Another way using a dedicated IP can affect your deliverability is from sole ownership in DNS records. DNS records point right back to your brand. For example, if you were to do a reverse DNS lookup on a dedicated IP address, it would have information that is associated with your brand only.

 

If your IP address lands on a blacklist or hita lot of spam traps, you’ll know that it’s nobody else’s fault except your own. From there you can try to figure out what caused the spam trap hits.

 

There are a variety of solutions to increasing your reputation. Even if you’ve landed on a blacklist. Each blacklist filters differently.  After you figure out the problem, avoid making the same mistakes in the future as these both have an affect on your deliverability.

 

  • You are solely responsible for your reputation
  • A dedicated IP is easier to whitelist
  • You possess sole ownership in DNS records

 

How a Shared IP Affects Deliverability

 

You are sharing your reputation. Just like the dedicated description, this can be a good or bad thing. This depends on what type of sender you are, what type of IP pool you are in, and what type of sender those other brands are that are sharing the IP address. While a shared IP address is more cost effective, your chances of hitting more spam traps and blacklists increase with the amount of companies using the IP address.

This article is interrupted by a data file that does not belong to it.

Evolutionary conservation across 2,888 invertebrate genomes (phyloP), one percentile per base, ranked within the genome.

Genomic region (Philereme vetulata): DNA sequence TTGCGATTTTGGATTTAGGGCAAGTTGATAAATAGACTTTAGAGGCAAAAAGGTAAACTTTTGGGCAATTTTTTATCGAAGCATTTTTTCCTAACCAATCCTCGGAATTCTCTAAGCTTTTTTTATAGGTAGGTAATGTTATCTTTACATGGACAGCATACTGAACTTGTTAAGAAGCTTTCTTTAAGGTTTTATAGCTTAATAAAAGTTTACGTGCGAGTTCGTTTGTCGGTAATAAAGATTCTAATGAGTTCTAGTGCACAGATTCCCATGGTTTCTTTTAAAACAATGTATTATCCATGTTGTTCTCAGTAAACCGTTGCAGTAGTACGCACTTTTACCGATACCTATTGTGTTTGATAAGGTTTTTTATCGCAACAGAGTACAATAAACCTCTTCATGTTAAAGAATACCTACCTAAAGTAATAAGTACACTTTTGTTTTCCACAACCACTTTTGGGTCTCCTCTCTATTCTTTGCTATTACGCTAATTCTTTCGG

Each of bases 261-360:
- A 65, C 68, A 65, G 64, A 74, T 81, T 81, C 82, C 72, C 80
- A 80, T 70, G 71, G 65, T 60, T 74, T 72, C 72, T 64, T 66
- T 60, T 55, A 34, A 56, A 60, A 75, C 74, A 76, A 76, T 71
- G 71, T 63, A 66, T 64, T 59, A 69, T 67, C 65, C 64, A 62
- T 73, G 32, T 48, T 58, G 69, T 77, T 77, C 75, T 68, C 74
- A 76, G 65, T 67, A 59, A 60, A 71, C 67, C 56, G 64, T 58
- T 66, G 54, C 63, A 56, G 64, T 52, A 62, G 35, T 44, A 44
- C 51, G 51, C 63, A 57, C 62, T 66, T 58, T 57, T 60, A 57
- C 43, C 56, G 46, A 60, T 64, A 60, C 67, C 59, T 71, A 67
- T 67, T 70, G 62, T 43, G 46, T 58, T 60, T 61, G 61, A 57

It’s difficult to whitelist a shared IP address. ISP could be nervous and say no to a shared IP address because there are multiple senders using the IP address. This then means you’ll have a harder time passing the spam filters verse a user that’s whitelisted.

 

DNS records don’t point back to just your company. Due to being in a shared division, the DNS records are grouped.

 

If you are a lower volume sender, a shared IP address may be just right for your company because you won’t have to worry about the amount of spam trap hits verse your reputation taking a plummet because of the hits.